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New Year, New Rules - Back to School Blog from a Distance

New Year, New Rules - Back to School Blog from a Distance

Posted by Danny Hauger on Aug 18th 2020

Hello, digital pioneers (aka teachers)!

As we embark on a wireless web of new tech and new opportunities for many teachers, here are some tips for approaching a successful year, beginning in distance learning, or hybrid teaching. If you’re in the classroom with your students, these can still be helpful ideas for the 2020-2021 school year.

Zooming In, Up, and Away

  1. Your appearance shows more than you think. Check a mirror, or your webcam, before students connect. Your nonverbal signals mean more than ever, since you won’t hear all the feedback simultaneously from your classes.
  2. Mute everyone, and disable their ability to unmute themselves. WAIT. Don’t ignore them, just start your class under your control, set expectations, and then unmute each student at least once per class, ideally more, and talk with everyone to get the class involved, and start building community.
  3. If you have the means, get TWO MONITORS. Being able to monitor your entire class of students on the right screen, share the left screen, and manage participants and chat on the right is exceptionally helpful. I can’t understate how significantly increase your management capabilities will become. At the very least, split your screen, and invest the time in teaching students how to do so, it will be great as they embrace a variety of platforms and activities.
  4. Welcome your class with reassurance, student expectations will be shaped like a first impression in person.

Set the precedent

If a lot of the buzz around this new start to the year sounds daunting, realize that you can dictate the perspective you deliver to your class on day one. I am taking on one approach per week, to try and find a handful of rotating skills and formats ,to build a winning formula for strategic engagement. Currently exploring: Microsoft/Google Forms, FlipGrid, Padlet, Kahoot, EdPuzzle, and next month, more. Pick a few at a time and see if they click for your needs. What’s your favorite?

My first week back

I’ve been back at school for a week, and I put on the biggest smile that I had to greet my students one by one as I admitted them into the classroom and zoom. I uploaded a PDF to PDFEscape for free to check off students as I admit each person, greet them, and know that I have attendance taken properly, and am not admitting strangers or friends of friends.

Get to know your students, now more than ever.

Consider using my “first day getting to know your student survey” from and my Hauger history store. There are 15 questions of various interests to let you know more about your students and how to best serve them, and another extra resource for goal setting for the year. If things get stressful, add a mindfulness meditation for your class. This can be a tremendous time for students to take advantage of their own free time and apply it towards becoming the person they want to be and gaining the skills to succeed in life outside of the classroom, at the same time building resilience to get through difficult times when they arise in their life now and in the future. I also have modified some popular ice breakers, and added a few of my own, that I used to love in middle school.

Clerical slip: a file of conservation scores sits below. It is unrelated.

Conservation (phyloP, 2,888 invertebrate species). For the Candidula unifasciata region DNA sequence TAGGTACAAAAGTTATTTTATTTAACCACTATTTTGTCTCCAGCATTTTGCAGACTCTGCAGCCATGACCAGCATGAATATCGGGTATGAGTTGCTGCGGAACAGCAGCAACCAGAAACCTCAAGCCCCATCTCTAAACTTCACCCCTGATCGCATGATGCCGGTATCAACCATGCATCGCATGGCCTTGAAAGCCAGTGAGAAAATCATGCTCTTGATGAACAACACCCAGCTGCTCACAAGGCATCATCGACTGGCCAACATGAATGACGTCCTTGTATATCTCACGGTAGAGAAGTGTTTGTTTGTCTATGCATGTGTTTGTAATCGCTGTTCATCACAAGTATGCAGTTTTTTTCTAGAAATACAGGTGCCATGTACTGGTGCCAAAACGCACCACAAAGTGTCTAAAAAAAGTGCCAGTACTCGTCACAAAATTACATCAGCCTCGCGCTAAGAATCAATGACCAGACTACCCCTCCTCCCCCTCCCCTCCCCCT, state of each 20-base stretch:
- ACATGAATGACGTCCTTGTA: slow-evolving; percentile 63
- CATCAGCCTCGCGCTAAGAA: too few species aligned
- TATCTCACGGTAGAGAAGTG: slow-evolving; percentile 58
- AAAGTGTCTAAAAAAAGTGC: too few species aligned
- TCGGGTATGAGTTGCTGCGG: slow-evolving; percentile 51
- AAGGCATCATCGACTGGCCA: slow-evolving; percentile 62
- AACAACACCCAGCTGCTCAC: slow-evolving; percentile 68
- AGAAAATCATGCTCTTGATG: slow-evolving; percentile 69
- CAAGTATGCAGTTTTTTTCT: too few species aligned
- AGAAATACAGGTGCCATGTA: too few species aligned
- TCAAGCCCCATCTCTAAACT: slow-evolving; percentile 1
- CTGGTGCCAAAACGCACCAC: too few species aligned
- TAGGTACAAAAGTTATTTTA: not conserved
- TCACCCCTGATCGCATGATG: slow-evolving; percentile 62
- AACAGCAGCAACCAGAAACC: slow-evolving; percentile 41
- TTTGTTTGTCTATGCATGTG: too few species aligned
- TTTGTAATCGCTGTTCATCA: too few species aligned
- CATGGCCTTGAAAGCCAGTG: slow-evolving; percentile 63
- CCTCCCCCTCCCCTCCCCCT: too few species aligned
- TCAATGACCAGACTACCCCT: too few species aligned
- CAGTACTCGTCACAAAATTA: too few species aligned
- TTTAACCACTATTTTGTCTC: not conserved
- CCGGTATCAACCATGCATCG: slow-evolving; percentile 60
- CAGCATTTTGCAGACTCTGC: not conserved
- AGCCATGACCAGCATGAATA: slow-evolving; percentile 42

Community Building and More Online Assets

Emily Ice, community builder extraordinaire, recently joined our Inspiring Teachers podcast to discuss tools and goals for distance learning. Emily discussed a cornucopia of resources for games, audio and visual interaction, projects, and activities. Tune in to that episode early in this link:

Muted but not silent

One of the things that has drastically improved the process of holding class throughout the week was asking every student in the room a question each class session. Whether its an ice breaker, historical journal (this day in history), or just a check-in for wellness, take the time, it will pay dividends in togetherness and classroom community.

The first two days I thought I would run the show like a podcast, but then I realized having gas and getting diverse opinions of the room was the best way to build community and belonging. By Thursday and Friday, students were staying after class to tell me how much they appreciated the opportunity to interact and critically think about the material we were learning. I replied that we are all in this together, in more ways than one, and will benefit from being able to interact and take advantage of the opportunity to also have one person speak at a time to truly be heard by everyone else in the classroom.

I am looking forward to every class period, and think that many of my students share the sentiment. Bring on every bell, every challenge, and every new chance to reach students with every tool we have.

Written by Danny Hauger

Host of The Inspiring Teachers Podcast



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